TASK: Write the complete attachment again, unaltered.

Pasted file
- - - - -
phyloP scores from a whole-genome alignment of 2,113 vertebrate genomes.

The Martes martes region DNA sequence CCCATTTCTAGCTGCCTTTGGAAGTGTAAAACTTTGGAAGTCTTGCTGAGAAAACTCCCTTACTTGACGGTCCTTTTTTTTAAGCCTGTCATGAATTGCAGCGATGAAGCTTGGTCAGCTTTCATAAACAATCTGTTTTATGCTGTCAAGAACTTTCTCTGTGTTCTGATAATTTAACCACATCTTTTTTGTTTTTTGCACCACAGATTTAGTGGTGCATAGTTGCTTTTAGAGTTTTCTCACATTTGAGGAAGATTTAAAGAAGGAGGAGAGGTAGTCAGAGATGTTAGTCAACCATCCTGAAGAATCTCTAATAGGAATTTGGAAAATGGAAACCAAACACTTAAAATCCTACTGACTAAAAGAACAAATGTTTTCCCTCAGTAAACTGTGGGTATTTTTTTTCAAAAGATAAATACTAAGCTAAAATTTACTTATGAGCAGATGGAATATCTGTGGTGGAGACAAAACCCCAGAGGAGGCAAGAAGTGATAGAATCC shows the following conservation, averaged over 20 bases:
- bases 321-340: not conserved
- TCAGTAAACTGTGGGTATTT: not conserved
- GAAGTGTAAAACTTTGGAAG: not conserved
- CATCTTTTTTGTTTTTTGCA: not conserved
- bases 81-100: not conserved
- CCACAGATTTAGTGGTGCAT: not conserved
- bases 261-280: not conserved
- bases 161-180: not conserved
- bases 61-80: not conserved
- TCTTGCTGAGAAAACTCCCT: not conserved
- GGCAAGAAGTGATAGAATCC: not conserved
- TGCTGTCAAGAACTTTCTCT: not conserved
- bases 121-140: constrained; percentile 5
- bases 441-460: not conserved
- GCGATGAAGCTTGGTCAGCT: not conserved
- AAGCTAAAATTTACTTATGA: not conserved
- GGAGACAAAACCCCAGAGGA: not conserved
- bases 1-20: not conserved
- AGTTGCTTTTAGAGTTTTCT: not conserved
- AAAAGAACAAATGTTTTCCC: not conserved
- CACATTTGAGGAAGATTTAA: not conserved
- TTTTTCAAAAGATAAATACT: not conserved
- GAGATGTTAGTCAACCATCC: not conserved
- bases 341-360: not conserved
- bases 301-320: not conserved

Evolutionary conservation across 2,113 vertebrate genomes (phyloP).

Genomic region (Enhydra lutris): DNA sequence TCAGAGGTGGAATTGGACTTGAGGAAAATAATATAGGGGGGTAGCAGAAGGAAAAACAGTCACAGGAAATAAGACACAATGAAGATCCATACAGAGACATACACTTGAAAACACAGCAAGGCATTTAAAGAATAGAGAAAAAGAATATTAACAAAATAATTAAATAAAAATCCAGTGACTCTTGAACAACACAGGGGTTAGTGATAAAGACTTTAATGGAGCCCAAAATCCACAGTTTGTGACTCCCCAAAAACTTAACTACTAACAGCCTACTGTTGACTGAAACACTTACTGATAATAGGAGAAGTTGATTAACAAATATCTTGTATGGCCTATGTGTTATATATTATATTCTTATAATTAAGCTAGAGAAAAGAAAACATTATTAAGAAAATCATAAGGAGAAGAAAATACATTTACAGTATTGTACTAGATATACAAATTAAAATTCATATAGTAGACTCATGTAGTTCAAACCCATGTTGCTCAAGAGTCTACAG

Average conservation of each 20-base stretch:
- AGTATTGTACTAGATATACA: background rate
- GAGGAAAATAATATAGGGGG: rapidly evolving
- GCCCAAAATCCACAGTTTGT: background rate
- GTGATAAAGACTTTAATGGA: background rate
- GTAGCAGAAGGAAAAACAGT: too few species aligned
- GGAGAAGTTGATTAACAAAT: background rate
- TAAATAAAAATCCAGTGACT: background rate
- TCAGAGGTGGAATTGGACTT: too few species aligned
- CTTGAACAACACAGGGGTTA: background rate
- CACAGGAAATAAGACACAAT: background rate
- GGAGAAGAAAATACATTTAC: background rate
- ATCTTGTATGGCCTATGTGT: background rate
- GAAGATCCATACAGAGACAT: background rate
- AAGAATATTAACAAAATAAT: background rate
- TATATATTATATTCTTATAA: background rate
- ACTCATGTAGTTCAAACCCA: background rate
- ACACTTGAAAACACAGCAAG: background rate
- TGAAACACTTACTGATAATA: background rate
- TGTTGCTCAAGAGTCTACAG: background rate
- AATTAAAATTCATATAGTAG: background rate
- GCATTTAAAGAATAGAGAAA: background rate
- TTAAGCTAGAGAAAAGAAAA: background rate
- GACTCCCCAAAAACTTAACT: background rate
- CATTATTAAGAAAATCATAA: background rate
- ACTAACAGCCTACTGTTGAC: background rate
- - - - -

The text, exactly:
phyloP scores from a whole-genome alignment of 2,113 vertebrate genomes.

The Martes martes region DNA sequence CCCATTTCTAGCTGCCTTTGGAAGTGTAAAACTTTGGAAGTCTTGCTGAGAAAACTCCCTTACTTGACGGTCCTTTTTTTTAAGCCTGTCATGAATTGCAGCGATGAAGCTTGGTCAGCTTTCATAAACAATCTGTTTTATGCTGTCAAGAACTTTCTCTGTGTTCTGATAATTTAACCACATCTTTTTTGTTTTTTGCACCACAGATTTAGTGGTGCATAGTTGCTTTTAGAGTTTTCTCACATTTGAGGAAGATTTAAAGAAGGAGGAGAGGTAGTCAGAGATGTTAGTCAACCATCCTGAAGAATCTCTAATAGGAATTTGGAAAATGGAAACCAAACACTTAAAATCCTACTGACTAAAAGAACAAATGTTTTCCCTCAGTAAACTGTGGGTATTTTTTTTCAAAAGATAAATACTAAGCTAAAATTTACTTATGAGCAGATGGAATATCTGTGGTGGAGACAAAACCCCAGAGGAGGCAAGAAGTGATAGAATCC shows the following conservation, averaged over 20 bases:
- bases 321-340: not conserved
- TCAGTAAACTGTGGGTATTT: not conserved
- GAAGTGTAAAACTTTGGAAG: not conserved
- CATCTTTTTTGTTTTTTGCA: not conserved
- bases 81-100: not conserved
- CCACAGATTTAGTGGTGCAT: not conserved
- bases 261-280: not conserved
- bases 161-180: not conserved
- bases 61-80: not conserved
- TCTTGCTGAGAAAACTCCCT: not conserved
- GGCAAGAAGTGATAGAATCC: not conserved
- TGCTGTCAAGAACTTTCTCT: not conserved
- bases 121-140: constrained; percentile 5
- bases 441-460: not conserved
- GCGATGAAGCTTGGTCAGCT: not conserved
- AAGCTAAAATTTACTTATGA: not conserved
- GGAGACAAAACCCCAGAGGA: not conserved
- bases 1-20: not conserved
- AGTTGCTTTTAGAGTTTTCT: not conserved
- AAAAGAACAAATGTTTTCCC: not conserved
- CACATTTGAGGAAGATTTAA: not conserved
- TTTTTCAAAAGATAAATACT: not conserved
- GAGATGTTAGTCAACCATCC: not conserved
- bases 341-360: not conserved
- bases 301-320: not conserved

Evolutionary conservation across 2,113 vertebrate genomes (phyloP).

Genomic region (Enhydra lutris): DNA sequence TCAGAGGTGGAATTGGACTTGAGGAAAATAATATAGGGGGGTAGCAGAAGGAAAAACAGTCACAGGAAATAAGACACAATGAAGATCCATACAGAGACATACACTTGAAAACACAGCAAGGCATTTAAAGAATAGAGAAAAAGAATATTAACAAAATAATTAAATAAAAATCCAGTGACTCTTGAACAACACAGGGGTTAGTGATAAAGACTTTAATGGAGCCCAAAATCCACAGTTTGTGACTCCCCAAAAACTTAACTACTAACAGCCTACTGTTGACTGAAACACTTACTGATAATAGGAGAAGTTGATTAACAAATATCTTGTATGGCCTATGTGTTATATATTATATTCTTATAATTAAGCTAGAGAAAAGAAAACATTATTAAGAAAATCATAAGGAGAAGAAAATACATTTACAGTATTGTACTAGATATACAAATTAAAATTCATATAGTAGACTCATGTAGTTCAAACCCATGTTGCTCAAGAGTCTACAG

Average conservation of each 20-base stretch:
- AGTATTGTACTAGATATACA: background rate
- GAGGAAAATAATATAGGGGG: rapidly evolving
- GCCCAAAATCCACAGTTTGT: background rate
- GTGATAAAGACTTTAATGGA: background rate
- GTAGCAGAAGGAAAAACAGT: too few species aligned
- GGAGAAGTTGATTAACAAAT: background rate
- TAAATAAAAATCCAGTGACT: background rate
- TCAGAGGTGGAATTGGACTT: too few species aligned
- CTTGAACAACACAGGGGTTA: background rate
- CACAGGAAATAAGACACAAT: background rate
- GGAGAAGAAAATACATTTAC: background rate
- ATCTTGTATGGCCTATGTGT: background rate
- GAAGATCCATACAGAGACAT: background rate
- AAGAATATTAACAAAATAAT: background rate
- TATATATTATATTCTTATAA: background rate
- ACTCATGTAGTTCAAACCCA: background rate
- ACACTTGAAAACACAGCAAG: background rate
- TGAAACACTTACTGATAATA: background rate
- TGTTGCTCAAGAGTCTACAG: background rate
- AATTAAAATTCATATAGTAG: background rate
- GCATTTAAAGAATAGAGAAA: background rate
- TTAAGCTAGAGAAAAGAAAA: background rate
- GACTCCCCAAAAACTTAACT: background rate
- CATTATTAAGAAAATCATAA: background rate
- ACTAACAGCCTACTGTTGAC: background rate